Many people hate making presentations for a reason. You have to define your presentation style, put together captivating slides, handle unexpected questions, get your point across very clearly, and try to squeeze a laugh out of the audience.
It can be overwhelming for any person.
However, most of us have to make business presentations every now and then, especially salespeople. Whether you’re a sales rep who tops the leaderboard every month or a seasoned speaker who headlines at conferences, you can always improve your presentations and deliver your message more clearly.
There are lots of tips on business presentations out there, so we've collected the very best that will make a big difference to your presentations.
Here's how to go about creating a great business presentation.
Tip 1: Create an Outline
If you want things to go according to plan, you have to create a plan in the first place. Come up with an outline that covers the main points you would like to get across. This outline will serve as your anchor and help you to build a slide deck. It will also help you to know the key arguments you need to touch on.
First, start with the bare bones. Write the introductory remarks, then the three main points you would like your audience to remember from your presentation, and then the concluding remarks. A well-delivered introduction and conclusion are crucial parts of a presentation. You shouldn't overlook them when writing your outline.
To create the body of your presentation, add sub-points to each of the three main points. These sub-points will be helpful later when you're putting together your slides. You'll be able to see how much material you have for each takeaway and split the content into the right number of slides.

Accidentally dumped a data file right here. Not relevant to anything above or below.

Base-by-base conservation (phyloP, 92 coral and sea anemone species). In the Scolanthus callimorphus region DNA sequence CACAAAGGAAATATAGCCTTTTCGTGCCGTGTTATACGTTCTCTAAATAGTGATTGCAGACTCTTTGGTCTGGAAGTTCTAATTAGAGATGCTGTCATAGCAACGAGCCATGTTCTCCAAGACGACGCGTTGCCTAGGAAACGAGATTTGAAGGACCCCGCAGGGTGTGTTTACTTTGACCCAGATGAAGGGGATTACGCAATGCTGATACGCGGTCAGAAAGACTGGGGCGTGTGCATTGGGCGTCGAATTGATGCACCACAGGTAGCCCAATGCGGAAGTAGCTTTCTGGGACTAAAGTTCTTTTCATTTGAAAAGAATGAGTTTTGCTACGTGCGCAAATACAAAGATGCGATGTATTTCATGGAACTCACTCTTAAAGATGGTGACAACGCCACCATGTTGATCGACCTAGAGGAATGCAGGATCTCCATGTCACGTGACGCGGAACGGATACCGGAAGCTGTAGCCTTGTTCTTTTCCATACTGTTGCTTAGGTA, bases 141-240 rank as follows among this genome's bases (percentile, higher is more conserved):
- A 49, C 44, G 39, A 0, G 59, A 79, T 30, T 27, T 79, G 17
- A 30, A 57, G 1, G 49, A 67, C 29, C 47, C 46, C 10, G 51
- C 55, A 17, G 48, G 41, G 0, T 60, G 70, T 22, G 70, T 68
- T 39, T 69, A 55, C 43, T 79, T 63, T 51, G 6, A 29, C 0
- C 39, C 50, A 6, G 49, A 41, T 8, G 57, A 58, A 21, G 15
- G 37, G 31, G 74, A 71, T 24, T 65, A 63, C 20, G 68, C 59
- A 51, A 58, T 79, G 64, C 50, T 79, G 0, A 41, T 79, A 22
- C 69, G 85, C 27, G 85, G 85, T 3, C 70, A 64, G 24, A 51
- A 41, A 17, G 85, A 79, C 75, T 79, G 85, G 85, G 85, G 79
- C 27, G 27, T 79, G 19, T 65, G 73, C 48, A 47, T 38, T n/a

When you create an outline before you start creating the slides, you have confidence from the get-go that you'll come up with material that will stick in people’s minds.
Tip 2: Write the Way You Speak
Before you start typing away, let's talk about tone. Some people think that a business presentation should look like a college essay. But if you want to win over customers, you have to write like you speak. Picture yourself having a conversation with a friend. The words would flow freely and you would use very few fancy words.
When making a presentation, your goal is not to sound smart, it is to be clear. Aim for a conversational tone that is well-thought-out. Write like you speak when you speak at your best.
The words you use in the presentation should sound like they are coming from you. If you use a lot of contractions when speaking (like can't, won't, wouldn't), write your presentation that way. If you never use adverbs, omit them.
While we’re usually unaware of our verbal habits, the people who know us are aware of them. After creating the presentation, ask a close friend or spouse if it sounds like you.
When writing the first draft of your presentation, aim for simplicity. Don't pay attention to eloquence as it doesn't have to look great the first time. Turn off your inner editor and just write.
Tip 3: Start with a Compelling Story and Inject Some Humor
There is one reason TED talks are so popular. Every presenter starts with a captivating story—whether it is a heartwarming story about their daughter's first day of school or a heart-rending story about a near-death experience.
A great story captures the attention of your audience and allows you to build a personal connection with them. It acts as an unforgettable cornerstone of the presentation. After sharing the story, connect it to the main point of your presentation.
You don't have to tell a story that is unique or groundbreaking. In fact, the most effective stories are those your audience can relate to. People relate to stories emotionally and remember them long after they're told.
The success of your presentation will be determined by your ability to deliver information in a way that is compelling. Stories make you, the speaker, appear more approachable and they also make facts more digestible. If you want customers to remember your business presentation, reach into your bag of stories and bring the presentation to life.
Making people laugh can also be a powerful tool for success. Research has shown that if you can make people laugh, they will lower their defences and will see you as a competent and confident leader. They will also be more likely to pay attention to the serious things you have to say. Inject humour into your presentations using personal anecdotes or analogies.